Melissa Benn writes for the Guardian and other publications on social issues, particularly education. She is the author of several books of non-fiction and two novels, including One of Us (2008), and reviews books for the New Statesman.
Can books by Jessa Crispin, Chimamanda Ngozi Adichie, Catherine Mayer and Jess Phillips harness a wave of popular energy?
Part political chronicle, part emotional narrative, Sheila Rowbotham’s Rebel Crossings brings hidden stories into detailed, sympathetic view.
Hinterland is just as enjoyable as Mullin's diaries. More importantly, its account of the party has urgent lessons for today.
Garnett’s potent memoir The Day the Music Died shows a life defined by the refusal of even the most ordinary levels of mendacity.
Robert D Putnam has created an absorbing sketch of the US, drawn from hundreds of interviews with families.
How much of David Aaronovitch’s choleric anger at the left, his determination to establish the essentially self-deceiving nature of British socialism, is to do with his parents?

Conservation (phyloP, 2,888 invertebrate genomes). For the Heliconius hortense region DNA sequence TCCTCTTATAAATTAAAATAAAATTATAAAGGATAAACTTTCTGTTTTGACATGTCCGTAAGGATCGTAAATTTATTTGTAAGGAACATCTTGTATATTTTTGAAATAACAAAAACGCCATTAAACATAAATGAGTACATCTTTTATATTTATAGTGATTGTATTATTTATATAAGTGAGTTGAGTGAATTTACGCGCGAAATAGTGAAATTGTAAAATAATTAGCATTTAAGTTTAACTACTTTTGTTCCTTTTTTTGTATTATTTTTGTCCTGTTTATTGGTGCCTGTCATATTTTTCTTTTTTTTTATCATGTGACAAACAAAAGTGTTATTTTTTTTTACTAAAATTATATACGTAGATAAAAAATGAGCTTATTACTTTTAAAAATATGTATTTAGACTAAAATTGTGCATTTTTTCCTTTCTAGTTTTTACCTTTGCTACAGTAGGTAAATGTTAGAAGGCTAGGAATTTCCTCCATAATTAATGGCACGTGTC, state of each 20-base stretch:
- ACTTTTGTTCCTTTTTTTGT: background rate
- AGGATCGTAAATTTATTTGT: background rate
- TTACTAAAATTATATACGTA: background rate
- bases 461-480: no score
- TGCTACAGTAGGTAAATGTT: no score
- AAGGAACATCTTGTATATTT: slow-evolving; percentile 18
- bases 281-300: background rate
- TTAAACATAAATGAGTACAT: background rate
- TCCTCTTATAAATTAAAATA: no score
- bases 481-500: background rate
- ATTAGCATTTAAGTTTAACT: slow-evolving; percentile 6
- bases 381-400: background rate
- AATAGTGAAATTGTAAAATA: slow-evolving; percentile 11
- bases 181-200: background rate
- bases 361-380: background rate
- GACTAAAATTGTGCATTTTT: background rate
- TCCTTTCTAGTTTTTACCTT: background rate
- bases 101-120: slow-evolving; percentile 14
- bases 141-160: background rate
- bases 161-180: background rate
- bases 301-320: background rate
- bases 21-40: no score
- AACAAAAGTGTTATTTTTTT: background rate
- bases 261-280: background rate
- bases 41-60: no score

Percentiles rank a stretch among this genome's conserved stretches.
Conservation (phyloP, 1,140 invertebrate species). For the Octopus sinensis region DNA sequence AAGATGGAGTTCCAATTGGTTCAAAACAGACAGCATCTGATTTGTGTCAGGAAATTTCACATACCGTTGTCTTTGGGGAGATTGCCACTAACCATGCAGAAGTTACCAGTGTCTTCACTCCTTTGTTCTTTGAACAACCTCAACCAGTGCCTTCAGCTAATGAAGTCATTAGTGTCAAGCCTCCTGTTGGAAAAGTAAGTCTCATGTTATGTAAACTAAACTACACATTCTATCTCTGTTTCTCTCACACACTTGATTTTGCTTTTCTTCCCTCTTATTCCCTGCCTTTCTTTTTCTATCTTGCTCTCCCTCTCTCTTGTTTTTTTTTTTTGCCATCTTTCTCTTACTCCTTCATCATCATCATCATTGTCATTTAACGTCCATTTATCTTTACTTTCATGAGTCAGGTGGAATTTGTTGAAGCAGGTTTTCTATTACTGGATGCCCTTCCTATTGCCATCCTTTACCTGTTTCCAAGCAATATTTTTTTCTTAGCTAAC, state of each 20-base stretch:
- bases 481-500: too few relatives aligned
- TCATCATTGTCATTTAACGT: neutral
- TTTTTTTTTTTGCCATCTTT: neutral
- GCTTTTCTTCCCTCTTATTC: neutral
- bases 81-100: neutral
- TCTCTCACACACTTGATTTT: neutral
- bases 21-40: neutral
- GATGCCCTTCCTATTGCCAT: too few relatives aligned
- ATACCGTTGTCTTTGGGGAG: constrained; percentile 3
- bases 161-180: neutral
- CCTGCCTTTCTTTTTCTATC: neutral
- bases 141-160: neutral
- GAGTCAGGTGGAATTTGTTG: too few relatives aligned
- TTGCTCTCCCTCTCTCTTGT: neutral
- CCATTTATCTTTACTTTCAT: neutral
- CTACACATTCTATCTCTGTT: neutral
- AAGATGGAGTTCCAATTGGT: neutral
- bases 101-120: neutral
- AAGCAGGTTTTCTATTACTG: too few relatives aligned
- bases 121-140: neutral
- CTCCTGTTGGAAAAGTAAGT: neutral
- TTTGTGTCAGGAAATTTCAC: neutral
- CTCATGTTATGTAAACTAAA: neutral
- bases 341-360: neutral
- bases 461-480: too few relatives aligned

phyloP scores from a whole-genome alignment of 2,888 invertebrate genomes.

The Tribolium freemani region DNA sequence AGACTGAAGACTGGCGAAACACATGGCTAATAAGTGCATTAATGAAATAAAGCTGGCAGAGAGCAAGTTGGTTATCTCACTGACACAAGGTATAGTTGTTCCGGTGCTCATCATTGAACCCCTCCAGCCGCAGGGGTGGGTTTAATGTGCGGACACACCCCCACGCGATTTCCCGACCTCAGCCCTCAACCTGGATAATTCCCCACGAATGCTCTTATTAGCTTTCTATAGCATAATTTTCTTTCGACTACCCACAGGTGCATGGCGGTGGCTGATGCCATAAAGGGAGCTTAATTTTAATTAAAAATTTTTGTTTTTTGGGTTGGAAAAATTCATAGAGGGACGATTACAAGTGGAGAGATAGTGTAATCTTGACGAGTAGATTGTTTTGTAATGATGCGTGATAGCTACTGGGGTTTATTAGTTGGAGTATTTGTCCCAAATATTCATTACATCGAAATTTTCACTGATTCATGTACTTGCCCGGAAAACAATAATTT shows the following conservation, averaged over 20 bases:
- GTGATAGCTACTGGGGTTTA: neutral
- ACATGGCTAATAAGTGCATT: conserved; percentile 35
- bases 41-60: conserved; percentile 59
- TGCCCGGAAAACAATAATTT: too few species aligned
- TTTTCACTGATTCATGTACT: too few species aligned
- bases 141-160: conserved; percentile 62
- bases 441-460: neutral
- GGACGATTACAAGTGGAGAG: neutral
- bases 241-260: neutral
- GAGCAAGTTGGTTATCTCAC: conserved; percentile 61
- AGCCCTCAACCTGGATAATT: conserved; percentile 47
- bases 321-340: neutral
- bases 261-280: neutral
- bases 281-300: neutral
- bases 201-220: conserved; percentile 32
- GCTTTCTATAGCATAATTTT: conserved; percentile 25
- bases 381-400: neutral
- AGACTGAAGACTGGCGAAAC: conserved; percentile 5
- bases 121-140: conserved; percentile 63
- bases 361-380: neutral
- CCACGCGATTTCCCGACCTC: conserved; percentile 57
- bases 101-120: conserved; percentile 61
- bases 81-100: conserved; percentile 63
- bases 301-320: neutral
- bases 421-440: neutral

No one writes better about friendship, about the way that connection can blaze up and fall away, within the course of an evening or over decades.
Charlotte Gordon has managed to produce that rare thing, a work of genuinely popular history.
Harry Brighouse and Adam Swift's Family Values: the Ethics of Parent-Child Relationships, and Tanith Carey's Taming the Tiger Parent.
The time seems to be right for the Labour leader to lay the foundations of a new, more confident, education policy for his party.
The New Statesman goes behind the froth of daily headlines to look at the people and the passions shaping our world.
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